Transit Cuts Contradict Congestion Concerns



With the recent demise of our second car, I’ve had to rely on the bus to get downtown. As an occasional passenger over the past 20 years, I’ve always found our city bus convenient and reliable.

This changed last summer, when the city rerouted the Top of the World bus and discontinued convenient stops at either end of our street with no notice whatsoever. To catch the bus now, I need to leave my house 20 minutes before the bus is scheduled to arrive. My timely arrival at the bus stop made no difference last Thursday, however, because, contradicting posted schedules on the city’s website and at the bus stop, the 5:20 p.m. bus did not show. A trolley finally trundled by at 6:10 p.m., too late for me to salvage plans I’d made to meet friends before Art Walk. During my 40-minute wait in blowing fog, I downloaded the Laguna Beach Visitor’s Bureau trolley app and tried tracking a few of the buses. It appears the buses it tracks aren’t the ones that serve my neighborhood, because the one I eventually caught didn’t show up on the map.

Trying to catch a bus at the library the next day proved equally frustrating. The posted schedule shows a lunch break between noon and 1 p.m., but a lady sitting on the bench told me some buses now run during lunch hour. I called the visitor’s bureau to check the schedule, and the one they had was outdated. I called the transit center to ask where I could get a current schedule and they said they didn’t have any. I caught the bus, along with two ladies helping a blind woman, simply by waiting until it arrived. The friendly driver gave me a new schedule, but I know service is scheduled to be curtailed after summer.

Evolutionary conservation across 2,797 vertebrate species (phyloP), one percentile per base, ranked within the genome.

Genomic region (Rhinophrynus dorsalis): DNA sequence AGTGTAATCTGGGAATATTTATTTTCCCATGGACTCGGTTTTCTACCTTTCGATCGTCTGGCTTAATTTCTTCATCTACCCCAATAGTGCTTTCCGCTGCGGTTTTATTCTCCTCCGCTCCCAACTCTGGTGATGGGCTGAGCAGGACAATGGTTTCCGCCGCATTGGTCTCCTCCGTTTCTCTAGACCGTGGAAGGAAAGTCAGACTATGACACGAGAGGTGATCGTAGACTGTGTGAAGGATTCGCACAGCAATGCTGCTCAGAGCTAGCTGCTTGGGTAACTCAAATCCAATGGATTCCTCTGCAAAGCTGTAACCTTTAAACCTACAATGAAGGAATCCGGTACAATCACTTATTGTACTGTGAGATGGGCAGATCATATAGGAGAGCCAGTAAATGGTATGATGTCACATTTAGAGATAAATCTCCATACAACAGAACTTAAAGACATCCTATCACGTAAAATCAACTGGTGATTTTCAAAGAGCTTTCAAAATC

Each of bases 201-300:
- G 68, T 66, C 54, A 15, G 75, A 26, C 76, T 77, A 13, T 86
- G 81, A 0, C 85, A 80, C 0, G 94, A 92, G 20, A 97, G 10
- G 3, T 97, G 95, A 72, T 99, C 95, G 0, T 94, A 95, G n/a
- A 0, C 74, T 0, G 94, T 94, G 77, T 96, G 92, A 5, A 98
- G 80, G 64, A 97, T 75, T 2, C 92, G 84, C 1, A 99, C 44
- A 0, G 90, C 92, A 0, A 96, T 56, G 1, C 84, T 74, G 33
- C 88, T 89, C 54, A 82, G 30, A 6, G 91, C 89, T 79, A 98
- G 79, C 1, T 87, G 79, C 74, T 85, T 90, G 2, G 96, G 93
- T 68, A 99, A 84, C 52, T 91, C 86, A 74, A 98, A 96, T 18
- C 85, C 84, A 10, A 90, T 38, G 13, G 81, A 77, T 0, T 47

As noted in last week’s Indy, more than 6 million tourists visited Laguna in 2016. The article reporting this ran alongside another quoting city residents bemoaning reduced, rerouted and inadequate public transit service.

With traffic and parking the primary concerns of most city residents, how can our city government justify curtailing a program that gives people an alternative to driving through town? Two groups currently rely on city transit: teenagers not old enough to drive and people unable to drive either for financial or physical reasons. A reliable transit system is essential to reducing traffic and pollution and maintaining our quality of life. Rather than curtailing transit service, our city should be fixing its broken system by providing updated schedules and routes that serve riders’ needs, then advocating bus ridership for all residents, just as they have promoted the service to visitors.

Ellen Girardeau Kempler, Laguna Beach

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